We are taking a break over the summer and will be back in February 2018. Here’s a roundup of the top ten posts of 2017 and some summer reading ideas!
Firstly, we would like to thank everyone who has contributed to making the AHA ECR community bigger and brighter this year, whether through writing for the blog, sharing posts, or commenting on Facebook and Twitter.
We would especially like to thank everyone who has contributed such incredible pieces to the blog and shared the trials and triumphs of ECR life with all of us. The runaway successes on the blog were the posts from you, ECRs, in the Emerging Historians Series but a few other pieces made it to the top ten as well. Here’s a roundup of the most read pieces of 2017:
1. Emerging Historians – Andre Brett
2. Emerging Historians – Pete Minard
3. How To… Write a Book Proposal – Phillipa McGuinness
4. Emerging Historians – Andonis Piperoglou
5. Emerging Historians – Ana Stevenson
6. Q&A with Stuart Macintyre
7. The Book That Changed My Life – Hannah Forsyth
8. How To… Do a Radio Interview – Michael Cathcart
9. Q&A with Richard Bosworth
10. Life Changing Articles – Zora Simic
Summer Reading Suggestions
We have asked our contributors to tell us about their summer reading lists, and we will be sharing some of these over the next few days on Facebook and Twitter. They have responded with an overwhelmingly rich and diverse list of books to get lost in over the summer. We would love to hear what you’re reading this summer too!
Here’s the first suggestion from Zora Simic to kick things off: ‘I look forward to reading Joan Wallach Scott’s Sex and Secularism over summer because despite announcing in my blog post that I prefer history articles to history books, I make exceptions for Joan Scott. Plus she kindly sent it to me because of this very blog. When I’m done, or in parallel, I’ll read Tina Brown’s Vanity Fair Diaries and the first volume of Jimmy Barnes’ memoirs.’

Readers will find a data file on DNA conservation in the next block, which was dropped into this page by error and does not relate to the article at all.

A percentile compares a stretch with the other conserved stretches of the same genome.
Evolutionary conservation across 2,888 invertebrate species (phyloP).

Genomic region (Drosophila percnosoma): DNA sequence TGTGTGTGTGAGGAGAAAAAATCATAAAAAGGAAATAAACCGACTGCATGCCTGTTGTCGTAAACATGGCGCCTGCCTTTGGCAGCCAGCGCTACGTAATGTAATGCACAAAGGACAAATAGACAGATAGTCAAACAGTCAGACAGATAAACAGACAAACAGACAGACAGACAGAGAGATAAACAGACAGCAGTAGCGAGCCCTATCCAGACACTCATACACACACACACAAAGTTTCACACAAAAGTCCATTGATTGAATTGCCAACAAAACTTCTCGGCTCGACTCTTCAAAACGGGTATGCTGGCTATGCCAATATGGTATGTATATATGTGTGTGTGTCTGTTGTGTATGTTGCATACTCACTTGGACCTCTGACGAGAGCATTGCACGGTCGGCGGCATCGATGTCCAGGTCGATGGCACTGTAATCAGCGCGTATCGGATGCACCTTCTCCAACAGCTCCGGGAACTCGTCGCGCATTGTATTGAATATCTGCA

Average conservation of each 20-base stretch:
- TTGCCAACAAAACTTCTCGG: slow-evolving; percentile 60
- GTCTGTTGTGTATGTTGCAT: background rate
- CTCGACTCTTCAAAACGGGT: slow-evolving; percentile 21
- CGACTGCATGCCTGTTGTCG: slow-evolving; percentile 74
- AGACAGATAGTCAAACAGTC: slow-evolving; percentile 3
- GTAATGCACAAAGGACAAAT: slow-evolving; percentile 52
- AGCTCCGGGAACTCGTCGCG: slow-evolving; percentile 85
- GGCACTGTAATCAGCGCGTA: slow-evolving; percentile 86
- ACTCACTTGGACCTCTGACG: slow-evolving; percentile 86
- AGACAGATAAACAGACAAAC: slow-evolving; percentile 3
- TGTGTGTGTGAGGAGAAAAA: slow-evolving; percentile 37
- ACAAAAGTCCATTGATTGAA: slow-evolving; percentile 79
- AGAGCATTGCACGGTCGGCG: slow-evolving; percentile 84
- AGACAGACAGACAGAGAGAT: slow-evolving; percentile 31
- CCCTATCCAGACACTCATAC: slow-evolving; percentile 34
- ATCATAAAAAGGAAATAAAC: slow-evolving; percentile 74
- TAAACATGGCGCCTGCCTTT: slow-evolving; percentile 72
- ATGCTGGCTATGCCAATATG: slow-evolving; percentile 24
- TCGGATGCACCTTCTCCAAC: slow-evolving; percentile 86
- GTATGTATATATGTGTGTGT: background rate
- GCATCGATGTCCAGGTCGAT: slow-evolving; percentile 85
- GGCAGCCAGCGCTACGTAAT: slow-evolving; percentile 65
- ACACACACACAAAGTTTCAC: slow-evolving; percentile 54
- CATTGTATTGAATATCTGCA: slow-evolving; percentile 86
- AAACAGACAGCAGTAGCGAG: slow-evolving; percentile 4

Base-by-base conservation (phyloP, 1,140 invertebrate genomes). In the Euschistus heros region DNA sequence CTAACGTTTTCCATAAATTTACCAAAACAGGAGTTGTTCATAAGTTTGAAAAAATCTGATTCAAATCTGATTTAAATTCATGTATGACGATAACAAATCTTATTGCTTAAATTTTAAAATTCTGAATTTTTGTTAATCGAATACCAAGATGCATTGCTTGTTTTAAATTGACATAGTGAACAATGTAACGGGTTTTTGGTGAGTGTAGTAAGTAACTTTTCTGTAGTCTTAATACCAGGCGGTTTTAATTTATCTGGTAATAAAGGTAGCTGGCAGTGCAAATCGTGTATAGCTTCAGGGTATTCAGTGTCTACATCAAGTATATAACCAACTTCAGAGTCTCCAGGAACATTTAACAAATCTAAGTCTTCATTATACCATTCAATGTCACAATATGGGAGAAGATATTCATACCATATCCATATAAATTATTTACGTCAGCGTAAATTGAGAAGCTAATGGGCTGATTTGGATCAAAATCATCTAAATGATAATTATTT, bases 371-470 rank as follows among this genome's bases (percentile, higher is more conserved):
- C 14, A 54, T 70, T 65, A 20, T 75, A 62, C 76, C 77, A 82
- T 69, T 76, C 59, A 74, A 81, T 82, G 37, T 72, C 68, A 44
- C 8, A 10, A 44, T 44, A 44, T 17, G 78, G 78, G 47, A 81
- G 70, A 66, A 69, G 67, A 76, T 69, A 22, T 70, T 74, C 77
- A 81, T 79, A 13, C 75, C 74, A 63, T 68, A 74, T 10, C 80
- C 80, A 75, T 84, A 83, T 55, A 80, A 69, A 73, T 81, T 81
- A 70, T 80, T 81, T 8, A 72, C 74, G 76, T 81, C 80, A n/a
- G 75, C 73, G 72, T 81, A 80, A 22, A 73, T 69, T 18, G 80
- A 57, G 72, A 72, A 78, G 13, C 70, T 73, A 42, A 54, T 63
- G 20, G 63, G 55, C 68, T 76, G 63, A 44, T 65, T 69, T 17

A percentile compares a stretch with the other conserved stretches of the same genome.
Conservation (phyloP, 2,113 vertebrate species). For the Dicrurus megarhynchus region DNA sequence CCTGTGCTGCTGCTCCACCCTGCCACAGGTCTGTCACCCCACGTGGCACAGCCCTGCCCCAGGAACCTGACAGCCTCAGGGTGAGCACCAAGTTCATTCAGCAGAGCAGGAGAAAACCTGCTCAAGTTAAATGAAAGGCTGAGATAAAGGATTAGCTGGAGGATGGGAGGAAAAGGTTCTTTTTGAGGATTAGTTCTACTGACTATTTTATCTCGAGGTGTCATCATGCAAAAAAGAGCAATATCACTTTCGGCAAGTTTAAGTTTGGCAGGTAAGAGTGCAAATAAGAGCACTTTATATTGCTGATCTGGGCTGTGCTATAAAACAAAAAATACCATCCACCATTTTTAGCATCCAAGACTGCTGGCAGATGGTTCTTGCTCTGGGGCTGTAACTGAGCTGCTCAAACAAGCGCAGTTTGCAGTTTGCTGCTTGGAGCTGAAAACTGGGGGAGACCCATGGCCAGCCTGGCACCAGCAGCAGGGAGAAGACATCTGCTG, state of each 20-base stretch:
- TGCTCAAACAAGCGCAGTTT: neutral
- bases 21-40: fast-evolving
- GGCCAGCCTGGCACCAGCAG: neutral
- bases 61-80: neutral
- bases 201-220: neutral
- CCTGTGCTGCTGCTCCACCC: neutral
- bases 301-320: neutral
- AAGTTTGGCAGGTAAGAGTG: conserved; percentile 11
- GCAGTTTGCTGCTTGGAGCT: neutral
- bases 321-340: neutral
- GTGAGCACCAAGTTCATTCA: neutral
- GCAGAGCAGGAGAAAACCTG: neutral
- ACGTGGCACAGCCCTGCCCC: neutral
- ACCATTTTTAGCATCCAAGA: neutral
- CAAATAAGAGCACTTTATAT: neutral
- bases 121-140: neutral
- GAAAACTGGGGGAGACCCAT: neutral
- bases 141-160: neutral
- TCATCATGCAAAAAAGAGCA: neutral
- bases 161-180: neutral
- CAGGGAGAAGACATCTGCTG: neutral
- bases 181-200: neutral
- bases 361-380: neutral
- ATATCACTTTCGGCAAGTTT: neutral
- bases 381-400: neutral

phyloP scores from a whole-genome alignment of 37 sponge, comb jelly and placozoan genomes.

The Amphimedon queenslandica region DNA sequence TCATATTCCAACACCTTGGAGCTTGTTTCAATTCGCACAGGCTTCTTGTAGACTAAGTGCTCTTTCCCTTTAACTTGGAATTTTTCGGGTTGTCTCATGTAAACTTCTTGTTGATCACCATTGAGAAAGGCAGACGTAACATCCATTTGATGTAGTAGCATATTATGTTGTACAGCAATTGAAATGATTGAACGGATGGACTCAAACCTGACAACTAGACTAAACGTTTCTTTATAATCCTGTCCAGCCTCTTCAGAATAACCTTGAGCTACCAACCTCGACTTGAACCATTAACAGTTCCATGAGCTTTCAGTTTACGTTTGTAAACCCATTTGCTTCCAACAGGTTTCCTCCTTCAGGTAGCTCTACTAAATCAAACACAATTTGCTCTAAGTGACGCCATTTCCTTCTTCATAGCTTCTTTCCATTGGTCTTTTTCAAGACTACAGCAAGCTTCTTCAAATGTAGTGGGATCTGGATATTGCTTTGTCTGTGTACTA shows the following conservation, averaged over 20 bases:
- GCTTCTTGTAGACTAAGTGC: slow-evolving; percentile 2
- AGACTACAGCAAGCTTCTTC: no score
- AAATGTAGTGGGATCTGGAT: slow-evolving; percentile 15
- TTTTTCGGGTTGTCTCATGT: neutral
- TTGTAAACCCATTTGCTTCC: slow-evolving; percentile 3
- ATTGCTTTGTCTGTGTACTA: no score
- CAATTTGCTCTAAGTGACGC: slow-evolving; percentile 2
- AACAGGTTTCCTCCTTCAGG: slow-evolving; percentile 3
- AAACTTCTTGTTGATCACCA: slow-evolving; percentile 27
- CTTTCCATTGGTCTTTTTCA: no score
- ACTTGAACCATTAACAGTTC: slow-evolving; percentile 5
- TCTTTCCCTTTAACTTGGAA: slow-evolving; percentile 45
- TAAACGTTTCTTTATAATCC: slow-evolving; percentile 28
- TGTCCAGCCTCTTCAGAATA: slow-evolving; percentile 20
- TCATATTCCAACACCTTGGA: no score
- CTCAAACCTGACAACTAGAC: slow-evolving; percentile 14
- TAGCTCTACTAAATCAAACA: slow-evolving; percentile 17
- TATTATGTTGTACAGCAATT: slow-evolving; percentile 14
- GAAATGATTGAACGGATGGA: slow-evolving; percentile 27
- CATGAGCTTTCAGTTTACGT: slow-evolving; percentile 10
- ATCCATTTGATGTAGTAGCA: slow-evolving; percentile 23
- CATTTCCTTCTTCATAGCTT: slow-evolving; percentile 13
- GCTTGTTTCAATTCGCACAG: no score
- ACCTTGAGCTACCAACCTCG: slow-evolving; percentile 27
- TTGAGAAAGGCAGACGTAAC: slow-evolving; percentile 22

Our very own AHA President, Lynette Russell, has several recommendations all of which she has read (or re-read) in the last few months: Elizabeth Tynan’s Atomic Thunder, Nicholas Rothwell’s Quicksilver, Joan Didion’s The Year of Magical Thinking (which notes is always worth revisiting!), Georgia Blain’s Births, Deaths, Marriages, Kate Summerscale’s The Wicked Boy and Sarah Kranostein’s The Trauma Cleaner.
Clare Wright has already written about her favourite reads of 2017 which you can find here. She also recommends Bernadette Brennan’s Helen Garner – A Writing Life, Sarah Sentilles’s Draw Your Weapons and Anne Patchett’s Commonwealth.
If you want books that probe and test the boundaries of history to read over summer, Anna Clark recommends Tom Griffiths’ The Art of Time Travel, Kim Mahood’s Position Doubtful, and Eve Vincent’s Against Native Title.
Martin Crotty likes to get away from academia over the summer and indulge his other passions like pop history or political biography. The memoirs of Dame Enid Lyons are on his desk, though he says his reading is probably going to consist of Cricinfo scorecards. As he points out it’s always nice to give History and academia a break over the holidays too!
Or course not everyone can leave history behind over the summer, especially hard-working curators like Karen Schamberger! She will be reading work related books on storytelling and museums, such as Sujatha Fernandes’s Curated Stories: The Uses and Misuses of Storytelling, which she says is ‘an analysis of storytelling in the context of a shift towards neoliberal, free-market economies’, and Susan Cahan’s Mounting Frustration: The Art Museum in the Age of Black Power which explores African Americans and New York Art Museums during the Civil Rights period. Also on her reading list are environmental and Aboriginal histories of the south-east corner of Australia: Jane Lydon’s Eye Contact, Bruce Pascoe’s Dark Emu, Claire Miller’s Snowy River story: the grassroots campaign to save an icon, and Bill Gammage’s The Biggest Estate on Earth.
Trevor Burnard (whose Q&A for the blog is coming out in February 2018!) prefers reading history and historians to novels for his summer reading and has given us a wonderful list which he has enjoyed over the past year. These include:
- Jonathan Sumption’s The 100 Years’ War: Vol IV – ‘Britain’s leading judge who used his massive earnings as a top QC to self-fund sabbaticals in France to write on the 100 Years’ War. The best kind of traditional history. Vol IV, about Charles the Mad and England’s greatest monarch Henry V (how would history have been different if he had not died in 1422, just as was about to take over France?). Brilliant book and the main character, Joan of Arc, doesn’t come into play until his next and final volume.’